Advanced search

£9000 per year plus living costs and it is policy for the university tutor not to talk to, I being too precious?

(347 Posts)
MillyDLA Mon 12-Sep-16 20:39:30

Just wondered your thoughts. My ds has missed the credits needed to move to his next year at uni, failing one exam by 2%. He has only just been told today that he can't return to uni until Sept 2017. I would have liked to have discussed this and meet with the personal tutor to support my ds in making the right choices. I want him to stop and consider all of his future options. However, even with my ds present the uni have refused any contact. I know my ds is a grown up, but this is a big decision. Added to that are all of the financial implications, student loans, a flat signed for for the whole of next year and future career/change of degree options. Big decisions to make.

I am interested in your thoughts around the lack of contact by the uni.


AnchorDownDeepBreath Mon 12-Sep-16 20:41:38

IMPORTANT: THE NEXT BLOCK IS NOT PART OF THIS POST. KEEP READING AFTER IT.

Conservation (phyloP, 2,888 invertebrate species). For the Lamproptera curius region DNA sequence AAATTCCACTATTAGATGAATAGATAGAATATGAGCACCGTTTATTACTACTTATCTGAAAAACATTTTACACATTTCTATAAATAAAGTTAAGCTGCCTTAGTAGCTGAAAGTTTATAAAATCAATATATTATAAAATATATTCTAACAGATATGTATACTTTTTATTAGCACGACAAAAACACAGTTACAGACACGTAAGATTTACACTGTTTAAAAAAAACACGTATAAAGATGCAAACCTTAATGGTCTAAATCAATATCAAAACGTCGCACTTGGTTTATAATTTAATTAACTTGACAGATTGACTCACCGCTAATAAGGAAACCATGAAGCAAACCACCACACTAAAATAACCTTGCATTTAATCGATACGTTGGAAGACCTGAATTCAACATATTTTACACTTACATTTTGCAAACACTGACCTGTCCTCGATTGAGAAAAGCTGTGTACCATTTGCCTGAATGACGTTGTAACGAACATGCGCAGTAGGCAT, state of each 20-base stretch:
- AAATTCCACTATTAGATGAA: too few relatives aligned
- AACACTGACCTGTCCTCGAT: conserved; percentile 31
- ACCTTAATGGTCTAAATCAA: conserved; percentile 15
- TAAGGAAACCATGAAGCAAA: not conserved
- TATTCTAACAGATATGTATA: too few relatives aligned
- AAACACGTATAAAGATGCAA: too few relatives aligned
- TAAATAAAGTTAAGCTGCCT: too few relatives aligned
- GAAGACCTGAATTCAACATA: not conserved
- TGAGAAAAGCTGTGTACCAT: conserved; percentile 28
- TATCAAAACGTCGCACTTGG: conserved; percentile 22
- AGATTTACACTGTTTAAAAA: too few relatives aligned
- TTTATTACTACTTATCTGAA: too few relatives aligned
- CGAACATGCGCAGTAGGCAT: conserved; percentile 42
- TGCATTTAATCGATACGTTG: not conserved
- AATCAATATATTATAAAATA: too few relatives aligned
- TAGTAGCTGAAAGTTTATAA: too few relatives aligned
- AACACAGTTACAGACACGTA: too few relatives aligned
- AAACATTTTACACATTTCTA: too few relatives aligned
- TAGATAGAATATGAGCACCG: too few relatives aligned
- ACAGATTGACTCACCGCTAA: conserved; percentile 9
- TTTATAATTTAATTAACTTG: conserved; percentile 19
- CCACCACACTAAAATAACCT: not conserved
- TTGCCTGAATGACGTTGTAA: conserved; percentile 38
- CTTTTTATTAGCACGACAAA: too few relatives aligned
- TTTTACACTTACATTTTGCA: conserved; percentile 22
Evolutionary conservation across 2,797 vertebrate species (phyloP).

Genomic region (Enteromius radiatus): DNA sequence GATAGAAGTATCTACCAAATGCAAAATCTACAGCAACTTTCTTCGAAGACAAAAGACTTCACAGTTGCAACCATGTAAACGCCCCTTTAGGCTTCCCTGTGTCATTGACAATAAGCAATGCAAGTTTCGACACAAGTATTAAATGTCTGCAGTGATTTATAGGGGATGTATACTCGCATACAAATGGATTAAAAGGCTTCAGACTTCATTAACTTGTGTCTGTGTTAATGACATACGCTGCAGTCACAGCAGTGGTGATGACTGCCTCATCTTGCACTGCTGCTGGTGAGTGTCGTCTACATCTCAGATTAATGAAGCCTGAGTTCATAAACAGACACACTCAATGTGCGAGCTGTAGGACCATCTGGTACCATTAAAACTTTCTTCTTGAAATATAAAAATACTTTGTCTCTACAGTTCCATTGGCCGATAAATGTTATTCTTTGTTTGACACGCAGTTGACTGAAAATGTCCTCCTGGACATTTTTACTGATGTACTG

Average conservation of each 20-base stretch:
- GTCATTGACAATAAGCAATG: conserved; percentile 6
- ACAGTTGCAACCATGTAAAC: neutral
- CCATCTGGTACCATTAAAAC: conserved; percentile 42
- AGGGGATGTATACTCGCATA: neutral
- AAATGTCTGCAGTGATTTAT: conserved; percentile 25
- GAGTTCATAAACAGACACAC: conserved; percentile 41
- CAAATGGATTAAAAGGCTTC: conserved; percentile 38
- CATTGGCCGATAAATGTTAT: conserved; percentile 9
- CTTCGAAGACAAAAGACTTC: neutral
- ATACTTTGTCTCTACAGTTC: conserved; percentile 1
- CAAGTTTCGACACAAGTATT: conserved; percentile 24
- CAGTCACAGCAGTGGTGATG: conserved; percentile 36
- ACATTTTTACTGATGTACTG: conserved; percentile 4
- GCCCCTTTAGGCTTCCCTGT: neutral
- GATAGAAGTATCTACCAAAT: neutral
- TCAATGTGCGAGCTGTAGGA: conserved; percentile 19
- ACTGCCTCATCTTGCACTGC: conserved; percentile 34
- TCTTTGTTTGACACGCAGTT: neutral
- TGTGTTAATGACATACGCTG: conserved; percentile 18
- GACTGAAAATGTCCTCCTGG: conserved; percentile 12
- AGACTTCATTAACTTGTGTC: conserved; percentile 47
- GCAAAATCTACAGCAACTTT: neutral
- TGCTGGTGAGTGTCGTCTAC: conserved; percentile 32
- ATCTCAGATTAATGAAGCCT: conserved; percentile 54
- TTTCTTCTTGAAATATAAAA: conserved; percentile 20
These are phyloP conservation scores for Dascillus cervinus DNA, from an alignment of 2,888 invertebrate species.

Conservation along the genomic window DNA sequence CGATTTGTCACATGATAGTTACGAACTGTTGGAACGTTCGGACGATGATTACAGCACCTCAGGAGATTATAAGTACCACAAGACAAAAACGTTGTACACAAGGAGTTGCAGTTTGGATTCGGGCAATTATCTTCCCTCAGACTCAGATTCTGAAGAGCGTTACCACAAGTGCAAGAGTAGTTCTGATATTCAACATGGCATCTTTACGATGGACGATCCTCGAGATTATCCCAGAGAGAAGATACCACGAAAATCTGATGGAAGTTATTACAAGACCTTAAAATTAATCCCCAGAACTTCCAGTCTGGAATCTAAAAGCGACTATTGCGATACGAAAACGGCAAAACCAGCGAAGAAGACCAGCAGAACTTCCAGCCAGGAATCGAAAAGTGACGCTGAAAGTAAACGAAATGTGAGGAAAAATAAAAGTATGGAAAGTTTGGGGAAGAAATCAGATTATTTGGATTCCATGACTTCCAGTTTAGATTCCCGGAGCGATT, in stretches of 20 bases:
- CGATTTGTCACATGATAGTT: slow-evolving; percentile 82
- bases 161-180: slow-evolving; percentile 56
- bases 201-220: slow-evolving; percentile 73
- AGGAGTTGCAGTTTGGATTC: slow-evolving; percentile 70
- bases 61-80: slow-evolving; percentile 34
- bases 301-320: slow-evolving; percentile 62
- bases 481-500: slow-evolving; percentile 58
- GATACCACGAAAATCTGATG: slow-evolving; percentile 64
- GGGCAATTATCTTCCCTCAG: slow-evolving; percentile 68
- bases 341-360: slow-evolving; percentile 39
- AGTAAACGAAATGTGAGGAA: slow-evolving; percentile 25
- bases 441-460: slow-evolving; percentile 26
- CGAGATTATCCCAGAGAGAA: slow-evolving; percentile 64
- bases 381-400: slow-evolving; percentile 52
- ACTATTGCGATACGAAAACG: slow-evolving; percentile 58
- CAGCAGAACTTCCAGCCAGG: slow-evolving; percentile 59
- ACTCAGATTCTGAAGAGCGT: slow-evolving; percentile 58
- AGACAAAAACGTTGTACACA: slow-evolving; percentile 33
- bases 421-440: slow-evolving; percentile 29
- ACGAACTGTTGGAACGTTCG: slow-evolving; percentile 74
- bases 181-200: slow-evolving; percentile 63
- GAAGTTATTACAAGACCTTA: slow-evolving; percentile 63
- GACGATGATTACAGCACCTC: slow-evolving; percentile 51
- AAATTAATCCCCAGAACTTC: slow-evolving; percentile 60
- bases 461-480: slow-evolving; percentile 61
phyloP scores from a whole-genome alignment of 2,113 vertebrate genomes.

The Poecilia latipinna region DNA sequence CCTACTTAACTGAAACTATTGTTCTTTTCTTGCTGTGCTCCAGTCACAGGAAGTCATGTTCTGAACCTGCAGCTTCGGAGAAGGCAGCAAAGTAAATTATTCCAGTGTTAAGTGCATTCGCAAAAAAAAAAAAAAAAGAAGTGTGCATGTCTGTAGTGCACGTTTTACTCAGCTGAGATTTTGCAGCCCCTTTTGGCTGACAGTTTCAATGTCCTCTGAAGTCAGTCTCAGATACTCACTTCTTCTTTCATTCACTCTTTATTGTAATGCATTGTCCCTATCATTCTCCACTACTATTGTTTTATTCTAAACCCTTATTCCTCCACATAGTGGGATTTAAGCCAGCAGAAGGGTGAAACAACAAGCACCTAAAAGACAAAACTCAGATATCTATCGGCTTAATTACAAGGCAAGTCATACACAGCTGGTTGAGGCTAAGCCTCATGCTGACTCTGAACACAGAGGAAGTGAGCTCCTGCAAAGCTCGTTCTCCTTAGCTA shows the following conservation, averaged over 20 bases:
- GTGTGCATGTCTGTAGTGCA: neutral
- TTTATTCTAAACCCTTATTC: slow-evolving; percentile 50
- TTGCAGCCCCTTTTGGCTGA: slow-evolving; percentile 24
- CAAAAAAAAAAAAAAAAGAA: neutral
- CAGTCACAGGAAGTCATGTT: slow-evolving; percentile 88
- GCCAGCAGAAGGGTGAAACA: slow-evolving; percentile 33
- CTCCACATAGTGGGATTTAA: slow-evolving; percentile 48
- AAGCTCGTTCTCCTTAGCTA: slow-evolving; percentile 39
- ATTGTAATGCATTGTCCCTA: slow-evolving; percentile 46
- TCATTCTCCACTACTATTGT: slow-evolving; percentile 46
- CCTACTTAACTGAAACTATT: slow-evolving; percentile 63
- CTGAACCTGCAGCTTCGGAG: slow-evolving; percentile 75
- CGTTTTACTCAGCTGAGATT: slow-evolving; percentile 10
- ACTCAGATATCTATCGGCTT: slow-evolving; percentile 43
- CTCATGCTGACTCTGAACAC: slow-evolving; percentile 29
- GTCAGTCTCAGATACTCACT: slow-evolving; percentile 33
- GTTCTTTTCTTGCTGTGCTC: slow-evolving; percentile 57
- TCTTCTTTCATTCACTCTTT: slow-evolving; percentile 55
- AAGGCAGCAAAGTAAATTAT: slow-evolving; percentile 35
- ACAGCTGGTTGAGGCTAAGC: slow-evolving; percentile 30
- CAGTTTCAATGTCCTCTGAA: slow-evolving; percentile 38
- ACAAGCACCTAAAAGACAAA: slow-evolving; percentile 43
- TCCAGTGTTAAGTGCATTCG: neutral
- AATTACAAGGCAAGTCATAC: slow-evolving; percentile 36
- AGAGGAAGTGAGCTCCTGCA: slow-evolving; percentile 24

It's standard. He's a uni student now, an adult. They are encouraging him to be independent, and to filter information to you if he wants your help in making the decision.

There will always be many consequences of any decision he makes now, he'll always have to consider if he can afford it. I know you're worried, but he needs to sort this himself.

Vvlgari Mon 12-Sep-16 20:42:45

In a word, yes, I think you are being precious. Sorry. The uni's relationship is with your DS, not you, no matter how much the course cost.

I would have been furious and humiliated if my uni had contacted my parents to talk about me.

SarahMused Mon 12-Sep-16 20:43:00

It is data protection as your son is an adult. The tutor may be able to discuss with you if your son gives his permission.